On the flip side, the joy many Taiwanese citizens are accustomed to expressing whenever an American official hints at visiting Taiwan also evokes in me an inexplicable sense of disgust and frustration. I sometimes feel helpless while my identity is repeatedly stripped and redefined by global superpowers like China and the United States. For a time, this dynamic had me introducing myself as someone who “came from Taiwan,” while ultimately identifying with my family in Philadelphia.

As I struggled to find a definition for what it meant to be Taiwanese, I turned to history, desperately trying to find something innate to the Taiwanese character that was not defined by global politics — a Taiwanese identity that was unique. During my reflection, I discovered many dark events that plagued Taiwanese history besides the troubles it faced outside its borders: historical and present discrimination against Indigenous tribes and the Nationalist government’s massacre of citizens in the 1940s, for example. But there are also examples of beautiful innovation and growth: Taiwan has transformed from a dictatorship into a stable democratic state and taken a stand on human rights by being the first Asian nation to legalize gay marriage. However, in spite of the breadth of Taiwan’s history, it still left me unsatiated. These historical tidbits seemed too impersonal to be the foundation of my identity.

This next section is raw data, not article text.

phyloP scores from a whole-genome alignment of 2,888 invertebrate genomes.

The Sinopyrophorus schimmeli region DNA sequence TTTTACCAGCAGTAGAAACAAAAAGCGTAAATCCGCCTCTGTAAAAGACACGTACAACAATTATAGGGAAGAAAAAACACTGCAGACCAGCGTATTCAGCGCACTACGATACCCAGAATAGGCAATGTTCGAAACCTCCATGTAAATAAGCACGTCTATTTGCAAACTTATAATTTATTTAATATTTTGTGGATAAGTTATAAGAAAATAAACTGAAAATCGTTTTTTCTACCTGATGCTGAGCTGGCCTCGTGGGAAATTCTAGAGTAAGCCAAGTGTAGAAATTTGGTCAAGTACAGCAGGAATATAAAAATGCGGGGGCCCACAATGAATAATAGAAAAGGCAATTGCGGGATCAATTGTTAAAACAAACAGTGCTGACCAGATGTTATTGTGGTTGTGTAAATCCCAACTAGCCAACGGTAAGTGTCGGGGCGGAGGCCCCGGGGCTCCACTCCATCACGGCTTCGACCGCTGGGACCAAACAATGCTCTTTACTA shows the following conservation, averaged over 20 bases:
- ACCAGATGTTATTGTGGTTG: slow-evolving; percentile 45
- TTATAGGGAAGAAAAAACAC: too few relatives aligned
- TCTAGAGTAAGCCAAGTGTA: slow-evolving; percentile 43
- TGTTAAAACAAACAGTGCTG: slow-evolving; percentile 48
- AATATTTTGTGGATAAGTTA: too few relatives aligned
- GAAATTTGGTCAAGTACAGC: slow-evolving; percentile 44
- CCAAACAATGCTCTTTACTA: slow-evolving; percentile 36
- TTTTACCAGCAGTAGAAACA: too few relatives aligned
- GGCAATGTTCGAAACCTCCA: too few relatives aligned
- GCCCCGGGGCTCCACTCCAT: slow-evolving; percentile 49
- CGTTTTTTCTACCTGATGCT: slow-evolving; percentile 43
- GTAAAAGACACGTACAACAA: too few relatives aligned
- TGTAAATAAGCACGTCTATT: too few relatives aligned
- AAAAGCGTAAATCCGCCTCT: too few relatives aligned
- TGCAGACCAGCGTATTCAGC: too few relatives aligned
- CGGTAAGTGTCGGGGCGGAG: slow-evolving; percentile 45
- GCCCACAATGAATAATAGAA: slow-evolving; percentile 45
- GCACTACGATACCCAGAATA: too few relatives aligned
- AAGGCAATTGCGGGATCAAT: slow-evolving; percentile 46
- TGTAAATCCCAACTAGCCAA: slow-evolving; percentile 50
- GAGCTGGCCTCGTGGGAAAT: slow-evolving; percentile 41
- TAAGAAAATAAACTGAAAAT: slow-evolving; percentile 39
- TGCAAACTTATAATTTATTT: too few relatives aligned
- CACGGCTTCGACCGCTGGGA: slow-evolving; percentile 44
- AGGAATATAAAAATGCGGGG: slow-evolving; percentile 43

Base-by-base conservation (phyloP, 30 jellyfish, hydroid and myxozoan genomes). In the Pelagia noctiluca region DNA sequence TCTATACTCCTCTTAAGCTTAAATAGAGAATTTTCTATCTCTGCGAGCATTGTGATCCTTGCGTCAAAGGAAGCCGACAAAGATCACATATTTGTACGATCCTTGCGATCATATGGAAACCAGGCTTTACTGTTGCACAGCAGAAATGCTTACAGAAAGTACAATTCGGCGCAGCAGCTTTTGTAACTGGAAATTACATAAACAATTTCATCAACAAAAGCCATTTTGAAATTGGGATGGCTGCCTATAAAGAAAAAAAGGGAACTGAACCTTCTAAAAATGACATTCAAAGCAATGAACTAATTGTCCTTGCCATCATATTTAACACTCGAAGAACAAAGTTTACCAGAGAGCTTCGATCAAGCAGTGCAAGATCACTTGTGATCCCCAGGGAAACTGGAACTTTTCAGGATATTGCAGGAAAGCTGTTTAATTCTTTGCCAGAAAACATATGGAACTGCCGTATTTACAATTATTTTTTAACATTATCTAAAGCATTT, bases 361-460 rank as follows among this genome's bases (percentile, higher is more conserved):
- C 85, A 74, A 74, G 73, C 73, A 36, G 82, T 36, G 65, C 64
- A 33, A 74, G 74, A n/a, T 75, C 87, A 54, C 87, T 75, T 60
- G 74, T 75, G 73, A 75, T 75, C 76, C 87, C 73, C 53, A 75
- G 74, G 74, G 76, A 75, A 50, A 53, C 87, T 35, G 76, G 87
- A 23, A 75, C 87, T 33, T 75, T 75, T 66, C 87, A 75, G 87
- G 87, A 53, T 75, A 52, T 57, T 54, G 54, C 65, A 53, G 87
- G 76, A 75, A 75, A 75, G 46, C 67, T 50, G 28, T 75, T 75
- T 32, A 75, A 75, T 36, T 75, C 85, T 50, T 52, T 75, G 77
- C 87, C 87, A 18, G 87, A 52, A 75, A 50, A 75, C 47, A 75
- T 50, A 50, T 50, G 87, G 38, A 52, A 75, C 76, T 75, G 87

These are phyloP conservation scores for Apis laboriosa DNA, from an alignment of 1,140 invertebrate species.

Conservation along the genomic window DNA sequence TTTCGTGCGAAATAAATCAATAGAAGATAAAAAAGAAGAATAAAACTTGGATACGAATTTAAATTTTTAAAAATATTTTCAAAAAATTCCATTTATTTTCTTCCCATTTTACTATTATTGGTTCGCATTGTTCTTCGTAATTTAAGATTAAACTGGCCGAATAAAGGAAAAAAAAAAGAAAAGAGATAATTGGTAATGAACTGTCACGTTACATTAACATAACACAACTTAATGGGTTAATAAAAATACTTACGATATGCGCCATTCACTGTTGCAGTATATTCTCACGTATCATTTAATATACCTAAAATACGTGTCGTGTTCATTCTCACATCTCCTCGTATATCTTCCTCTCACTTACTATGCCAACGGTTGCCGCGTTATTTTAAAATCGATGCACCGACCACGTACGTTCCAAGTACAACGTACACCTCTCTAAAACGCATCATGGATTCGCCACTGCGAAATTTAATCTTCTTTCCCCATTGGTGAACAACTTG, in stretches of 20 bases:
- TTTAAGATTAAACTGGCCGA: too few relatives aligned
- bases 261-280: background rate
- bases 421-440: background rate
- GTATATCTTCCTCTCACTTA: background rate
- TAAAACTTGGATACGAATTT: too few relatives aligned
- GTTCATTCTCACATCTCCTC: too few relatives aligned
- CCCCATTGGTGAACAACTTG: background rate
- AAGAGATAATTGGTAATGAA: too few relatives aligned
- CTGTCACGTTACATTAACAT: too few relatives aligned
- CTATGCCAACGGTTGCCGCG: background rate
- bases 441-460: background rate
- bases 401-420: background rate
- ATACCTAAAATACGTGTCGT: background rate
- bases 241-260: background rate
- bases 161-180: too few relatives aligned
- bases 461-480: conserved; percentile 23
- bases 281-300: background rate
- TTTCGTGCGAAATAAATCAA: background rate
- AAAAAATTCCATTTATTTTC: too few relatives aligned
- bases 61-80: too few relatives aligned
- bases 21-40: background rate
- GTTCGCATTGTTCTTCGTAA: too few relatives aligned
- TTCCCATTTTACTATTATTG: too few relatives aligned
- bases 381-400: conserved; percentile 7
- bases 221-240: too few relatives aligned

While I am still searching for answers, I’ve come to realize that the Taiwanese identity cannot be defined by its homeland’s history or politics. Instead, I feel it is defined by our unabashed love and care for everyone. Taiwanese people have such an impressive capacity for love even though we are constantly beleaguered by threats of war and messy global politics.